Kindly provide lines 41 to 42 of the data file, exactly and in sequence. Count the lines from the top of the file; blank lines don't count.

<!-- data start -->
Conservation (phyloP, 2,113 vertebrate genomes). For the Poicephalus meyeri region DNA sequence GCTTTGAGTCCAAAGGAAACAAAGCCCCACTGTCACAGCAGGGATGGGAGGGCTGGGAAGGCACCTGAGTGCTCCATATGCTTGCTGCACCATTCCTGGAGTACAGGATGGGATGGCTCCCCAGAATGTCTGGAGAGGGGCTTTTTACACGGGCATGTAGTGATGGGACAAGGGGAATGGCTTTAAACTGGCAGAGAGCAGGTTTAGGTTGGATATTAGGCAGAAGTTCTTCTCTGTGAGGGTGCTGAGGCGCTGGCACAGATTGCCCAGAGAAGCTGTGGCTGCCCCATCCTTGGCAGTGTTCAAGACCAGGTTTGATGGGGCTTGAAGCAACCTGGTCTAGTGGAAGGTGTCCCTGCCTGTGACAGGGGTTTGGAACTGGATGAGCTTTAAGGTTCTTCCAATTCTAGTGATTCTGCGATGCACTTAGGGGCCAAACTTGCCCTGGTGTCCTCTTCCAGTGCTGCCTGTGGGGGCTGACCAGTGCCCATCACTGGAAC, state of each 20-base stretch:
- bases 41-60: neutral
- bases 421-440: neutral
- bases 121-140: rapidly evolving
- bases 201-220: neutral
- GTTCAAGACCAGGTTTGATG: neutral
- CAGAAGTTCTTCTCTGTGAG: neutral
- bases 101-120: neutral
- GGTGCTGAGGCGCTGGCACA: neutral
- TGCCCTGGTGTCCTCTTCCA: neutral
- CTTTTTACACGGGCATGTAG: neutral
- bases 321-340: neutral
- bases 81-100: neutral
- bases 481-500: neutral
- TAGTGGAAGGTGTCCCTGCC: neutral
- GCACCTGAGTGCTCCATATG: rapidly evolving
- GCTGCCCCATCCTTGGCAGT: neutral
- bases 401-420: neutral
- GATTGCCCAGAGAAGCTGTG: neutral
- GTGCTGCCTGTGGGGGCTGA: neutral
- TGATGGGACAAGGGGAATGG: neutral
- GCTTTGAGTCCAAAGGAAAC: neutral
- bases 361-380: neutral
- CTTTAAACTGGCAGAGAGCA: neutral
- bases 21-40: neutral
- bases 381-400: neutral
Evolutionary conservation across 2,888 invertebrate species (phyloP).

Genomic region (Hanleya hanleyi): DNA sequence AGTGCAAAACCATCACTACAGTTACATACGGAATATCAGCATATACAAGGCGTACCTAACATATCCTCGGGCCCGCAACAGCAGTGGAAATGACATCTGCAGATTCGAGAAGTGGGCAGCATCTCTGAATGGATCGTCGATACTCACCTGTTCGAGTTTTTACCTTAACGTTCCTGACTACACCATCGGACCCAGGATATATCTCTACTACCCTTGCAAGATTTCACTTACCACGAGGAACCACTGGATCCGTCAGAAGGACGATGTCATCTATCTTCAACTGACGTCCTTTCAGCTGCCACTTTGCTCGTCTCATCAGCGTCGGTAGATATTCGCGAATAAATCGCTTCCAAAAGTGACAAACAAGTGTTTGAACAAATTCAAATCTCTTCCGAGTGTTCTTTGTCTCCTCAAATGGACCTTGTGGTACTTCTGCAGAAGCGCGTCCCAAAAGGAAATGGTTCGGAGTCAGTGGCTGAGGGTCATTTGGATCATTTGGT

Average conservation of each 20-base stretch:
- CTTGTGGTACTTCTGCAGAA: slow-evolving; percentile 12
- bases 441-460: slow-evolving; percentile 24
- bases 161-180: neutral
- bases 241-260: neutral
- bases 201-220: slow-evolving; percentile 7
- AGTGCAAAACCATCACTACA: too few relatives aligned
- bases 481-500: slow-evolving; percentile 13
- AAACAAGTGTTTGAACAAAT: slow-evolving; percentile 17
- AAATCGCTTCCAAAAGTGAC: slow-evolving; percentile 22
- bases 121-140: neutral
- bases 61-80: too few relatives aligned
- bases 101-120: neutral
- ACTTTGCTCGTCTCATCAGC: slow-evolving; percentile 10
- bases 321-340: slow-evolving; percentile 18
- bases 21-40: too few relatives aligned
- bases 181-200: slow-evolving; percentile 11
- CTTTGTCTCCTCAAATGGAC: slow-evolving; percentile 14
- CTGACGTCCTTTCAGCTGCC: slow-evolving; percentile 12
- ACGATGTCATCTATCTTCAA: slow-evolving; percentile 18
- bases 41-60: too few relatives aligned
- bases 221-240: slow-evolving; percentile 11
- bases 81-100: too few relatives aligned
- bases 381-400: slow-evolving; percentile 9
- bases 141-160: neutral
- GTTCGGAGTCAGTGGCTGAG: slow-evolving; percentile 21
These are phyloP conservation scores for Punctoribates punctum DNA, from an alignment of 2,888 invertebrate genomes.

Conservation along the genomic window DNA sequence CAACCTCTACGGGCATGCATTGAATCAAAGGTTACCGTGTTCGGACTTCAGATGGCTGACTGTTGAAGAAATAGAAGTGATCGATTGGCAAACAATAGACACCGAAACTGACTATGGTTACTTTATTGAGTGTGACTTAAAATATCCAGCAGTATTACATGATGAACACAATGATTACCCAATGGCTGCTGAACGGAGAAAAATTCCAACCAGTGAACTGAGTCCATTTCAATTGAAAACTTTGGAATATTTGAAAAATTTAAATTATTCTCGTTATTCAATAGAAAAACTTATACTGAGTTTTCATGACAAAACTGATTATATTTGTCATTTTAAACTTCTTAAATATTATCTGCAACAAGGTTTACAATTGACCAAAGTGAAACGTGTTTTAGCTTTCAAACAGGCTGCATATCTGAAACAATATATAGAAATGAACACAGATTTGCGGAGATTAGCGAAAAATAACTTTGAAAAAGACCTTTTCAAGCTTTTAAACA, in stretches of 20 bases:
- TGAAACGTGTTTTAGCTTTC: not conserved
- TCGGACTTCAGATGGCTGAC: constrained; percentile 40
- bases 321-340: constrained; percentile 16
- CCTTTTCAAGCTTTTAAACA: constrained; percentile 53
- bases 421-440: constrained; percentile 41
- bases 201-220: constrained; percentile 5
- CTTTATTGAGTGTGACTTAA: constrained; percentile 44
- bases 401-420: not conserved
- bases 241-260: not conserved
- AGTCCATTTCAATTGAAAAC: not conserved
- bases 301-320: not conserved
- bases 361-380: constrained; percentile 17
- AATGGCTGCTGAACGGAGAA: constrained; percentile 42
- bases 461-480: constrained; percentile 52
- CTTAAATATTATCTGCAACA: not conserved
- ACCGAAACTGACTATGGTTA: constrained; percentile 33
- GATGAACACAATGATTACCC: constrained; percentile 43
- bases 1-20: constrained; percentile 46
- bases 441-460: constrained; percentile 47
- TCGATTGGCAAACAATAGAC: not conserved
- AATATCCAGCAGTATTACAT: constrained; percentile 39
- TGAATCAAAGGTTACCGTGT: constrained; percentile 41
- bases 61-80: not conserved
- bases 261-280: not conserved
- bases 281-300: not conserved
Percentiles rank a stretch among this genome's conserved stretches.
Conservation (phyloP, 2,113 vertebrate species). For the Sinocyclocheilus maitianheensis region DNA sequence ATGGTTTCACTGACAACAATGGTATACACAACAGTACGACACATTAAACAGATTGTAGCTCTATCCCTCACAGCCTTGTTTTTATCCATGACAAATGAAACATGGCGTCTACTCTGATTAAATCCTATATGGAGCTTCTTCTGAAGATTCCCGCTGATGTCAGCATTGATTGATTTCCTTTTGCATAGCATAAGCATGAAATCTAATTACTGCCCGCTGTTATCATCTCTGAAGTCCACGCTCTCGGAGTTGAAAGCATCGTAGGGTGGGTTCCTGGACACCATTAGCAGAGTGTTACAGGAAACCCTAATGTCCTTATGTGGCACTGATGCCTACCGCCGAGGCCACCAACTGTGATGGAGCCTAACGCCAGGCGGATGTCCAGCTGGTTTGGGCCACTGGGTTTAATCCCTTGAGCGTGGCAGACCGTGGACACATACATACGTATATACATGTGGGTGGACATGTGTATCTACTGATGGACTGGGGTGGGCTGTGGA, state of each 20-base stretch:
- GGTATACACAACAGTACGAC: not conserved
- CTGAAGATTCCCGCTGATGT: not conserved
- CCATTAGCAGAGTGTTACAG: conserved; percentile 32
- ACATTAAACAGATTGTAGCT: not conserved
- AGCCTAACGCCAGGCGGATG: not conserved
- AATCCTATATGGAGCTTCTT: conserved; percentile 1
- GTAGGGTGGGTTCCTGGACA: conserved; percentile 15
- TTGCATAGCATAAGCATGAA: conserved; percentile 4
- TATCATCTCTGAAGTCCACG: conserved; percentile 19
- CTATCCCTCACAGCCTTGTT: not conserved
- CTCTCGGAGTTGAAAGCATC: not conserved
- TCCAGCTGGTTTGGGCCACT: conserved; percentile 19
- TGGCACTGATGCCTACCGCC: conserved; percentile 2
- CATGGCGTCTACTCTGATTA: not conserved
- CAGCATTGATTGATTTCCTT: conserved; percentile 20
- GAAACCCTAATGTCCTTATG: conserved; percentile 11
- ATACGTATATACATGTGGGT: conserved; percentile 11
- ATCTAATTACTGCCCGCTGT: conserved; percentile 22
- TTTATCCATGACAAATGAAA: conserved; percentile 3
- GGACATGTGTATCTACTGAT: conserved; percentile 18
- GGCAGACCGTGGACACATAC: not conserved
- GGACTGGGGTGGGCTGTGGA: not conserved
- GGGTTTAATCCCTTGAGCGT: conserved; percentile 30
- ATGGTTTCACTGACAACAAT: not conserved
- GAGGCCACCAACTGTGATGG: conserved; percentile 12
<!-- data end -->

- bases 101-120: neutral
- ACTTTGCTCGTCTCATCAGC: slow-evolving; percentile 10